For the prosecutors, John W. Ockford.
For the defendant, Nicholas S. Schloeder.
Before Brogan, Chief Justice, and Justices Parker and Porter.
The opinion of the court was delivered by
PARKER, J. The attack is on an ordinance of Union City, identical, mutatis mutandis, with ordinances contemporaneously enacted by a number of other Hudson County municipalities, relating to drug stores, and fixing closing hours, Monday to Friday, inclusive, at ten P.M., Saturday at eleven P.M., and Sunday at nine P.M., and providing a penalty for violation. The corporate prosecutor Spiro Drug Service operates a licensed drug store in Union City, with two registered pharmacists, where prescriptions are filled, drugs dispensed, and miscellaneous merchandise sold, as usual at the present day. The filed reasons, shortly stated, are, 1, the ordinance is ultra vires; 2, it is unreasonable as interfering with a lawful business; and 3, in violation of the Fourteenth Amendment to the national constitution.
We consider that it is not ultra vires. The argument for prosecutor rests on the reservation in R.S. 40:52-1 relating
to licenses by municipalities, providing that nothing in that chapter shall be construed to authorize or empower the governing body of any municipality to license or regulate any person holding a license or certificate issued by any * * * agency of the state. But this is to be construed in connection with the regulatory powers properly, and we may say necessarily, bestowed on municipal governments, in the interest of public health and safety. Side by side with the above reservation against municipal interference with state licenses, we have, in chapter 52 of title 40 (R.S. 40:52-1 g) the municipal power to license and regulate a number of specified kinds of business "and all other kinds of business conducted in the municipality other than herein mentioned." It is evident, we think, that the legislature never intended to divest municipalities of normal functions of reasonable regulation, within their limits, of state licensees. With this premise, we pass to the second point, that the ordinance is unreasonable. It is entitled: "An ordinance fixing the closing hours of drug stores in the City of Union City, in the County of Hudson," and in the preamble recites emergency conditions due to the war, and consequent shortage of clerks, and a request by the operators of all local drug stores, and ordains "that the closing hours of all drug stores in the City from Monday to Friday, both inclusive, is hereby fixed at 10 P.M., on Saturday at 11 P.M., and on Sunday at 9 P.M., all Eastern War Time." Paragraph 2 fixes a penalty for violation, and paragraph 3 provides that the ordinance shall become effective when a like ordinance is adopted in four neighboring municipalities. That the ordinance is not unreasonable appears clearly in the evidence taken herein, which indicates that the number of registered pharmacists (required by law in drug stores) is greatly reduced by enlistments and the draft; that the available ones are consequently overworked; that prescription work is such that an overworked pharmacist is liable to make mistakes and that mistakes in the prescription business are dangerous even to human life. That this situation is general appears by the identity of action in all the municipalities involved.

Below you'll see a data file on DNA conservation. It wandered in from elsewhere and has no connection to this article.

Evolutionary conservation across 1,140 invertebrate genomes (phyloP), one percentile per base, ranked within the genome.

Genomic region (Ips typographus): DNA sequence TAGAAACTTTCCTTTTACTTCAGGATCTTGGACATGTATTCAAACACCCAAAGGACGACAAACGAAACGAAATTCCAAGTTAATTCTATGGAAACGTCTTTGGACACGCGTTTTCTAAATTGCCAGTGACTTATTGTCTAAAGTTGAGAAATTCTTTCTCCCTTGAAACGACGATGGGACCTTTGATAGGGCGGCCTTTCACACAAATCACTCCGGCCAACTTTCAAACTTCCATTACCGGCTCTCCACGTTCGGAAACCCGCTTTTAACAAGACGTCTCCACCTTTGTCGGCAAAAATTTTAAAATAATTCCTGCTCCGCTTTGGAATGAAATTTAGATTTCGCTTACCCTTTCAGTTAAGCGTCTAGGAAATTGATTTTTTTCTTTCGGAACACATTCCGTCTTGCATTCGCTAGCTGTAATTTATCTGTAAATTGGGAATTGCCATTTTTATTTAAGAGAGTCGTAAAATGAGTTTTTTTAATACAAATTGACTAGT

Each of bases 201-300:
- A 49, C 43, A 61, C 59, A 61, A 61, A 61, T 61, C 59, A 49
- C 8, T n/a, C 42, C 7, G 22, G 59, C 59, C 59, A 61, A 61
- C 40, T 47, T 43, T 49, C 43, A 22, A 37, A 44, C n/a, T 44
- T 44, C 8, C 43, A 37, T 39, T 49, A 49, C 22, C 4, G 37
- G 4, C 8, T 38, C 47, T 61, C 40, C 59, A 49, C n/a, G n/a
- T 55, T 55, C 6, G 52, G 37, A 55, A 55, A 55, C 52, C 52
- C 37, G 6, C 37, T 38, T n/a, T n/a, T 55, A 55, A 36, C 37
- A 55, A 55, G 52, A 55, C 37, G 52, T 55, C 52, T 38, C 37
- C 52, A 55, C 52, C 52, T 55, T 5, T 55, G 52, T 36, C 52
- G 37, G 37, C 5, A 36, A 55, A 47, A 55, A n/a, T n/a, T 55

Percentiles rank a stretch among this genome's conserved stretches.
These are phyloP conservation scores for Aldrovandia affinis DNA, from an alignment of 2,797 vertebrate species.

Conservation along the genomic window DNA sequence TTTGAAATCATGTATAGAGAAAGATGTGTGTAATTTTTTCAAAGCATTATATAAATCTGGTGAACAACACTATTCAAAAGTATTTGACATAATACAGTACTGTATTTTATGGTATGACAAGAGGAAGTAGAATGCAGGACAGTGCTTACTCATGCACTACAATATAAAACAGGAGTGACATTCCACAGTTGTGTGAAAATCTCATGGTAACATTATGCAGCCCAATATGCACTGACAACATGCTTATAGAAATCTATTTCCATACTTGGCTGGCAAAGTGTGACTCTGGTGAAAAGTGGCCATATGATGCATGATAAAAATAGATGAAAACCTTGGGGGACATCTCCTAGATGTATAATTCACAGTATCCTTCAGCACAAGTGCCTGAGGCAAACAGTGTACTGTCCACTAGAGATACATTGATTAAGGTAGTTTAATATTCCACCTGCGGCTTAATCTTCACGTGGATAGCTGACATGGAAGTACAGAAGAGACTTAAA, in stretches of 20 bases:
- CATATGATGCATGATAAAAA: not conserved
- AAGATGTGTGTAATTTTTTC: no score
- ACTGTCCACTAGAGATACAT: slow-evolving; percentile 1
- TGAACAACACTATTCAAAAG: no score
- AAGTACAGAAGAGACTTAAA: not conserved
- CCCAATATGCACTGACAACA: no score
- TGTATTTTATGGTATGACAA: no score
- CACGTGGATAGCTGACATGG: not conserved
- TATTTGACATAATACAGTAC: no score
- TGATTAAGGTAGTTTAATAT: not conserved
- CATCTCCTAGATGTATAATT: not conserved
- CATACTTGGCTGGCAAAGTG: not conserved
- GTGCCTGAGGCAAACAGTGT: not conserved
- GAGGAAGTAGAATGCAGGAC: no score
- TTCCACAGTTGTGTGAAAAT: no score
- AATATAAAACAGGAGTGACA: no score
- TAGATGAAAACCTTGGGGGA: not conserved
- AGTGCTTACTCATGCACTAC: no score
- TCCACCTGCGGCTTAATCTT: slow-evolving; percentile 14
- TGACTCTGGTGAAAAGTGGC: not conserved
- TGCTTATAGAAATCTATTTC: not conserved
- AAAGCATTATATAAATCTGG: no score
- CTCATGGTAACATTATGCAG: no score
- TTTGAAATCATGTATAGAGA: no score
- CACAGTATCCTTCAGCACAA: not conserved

If, as in Wagman v. Trenton, 102 N.J.L. 492, a limitation
of auctions of jewelry to the hours between 8 A.M. and 6 P.M. is not unreasonable, it would seem that the closing hours stated in the present ordinance are not.
The argument as to unconstitutionality requires little comment. No constitutional provision is cited: and in the face of the ancient curfew law, and the existing and likewise ancient Sunday ...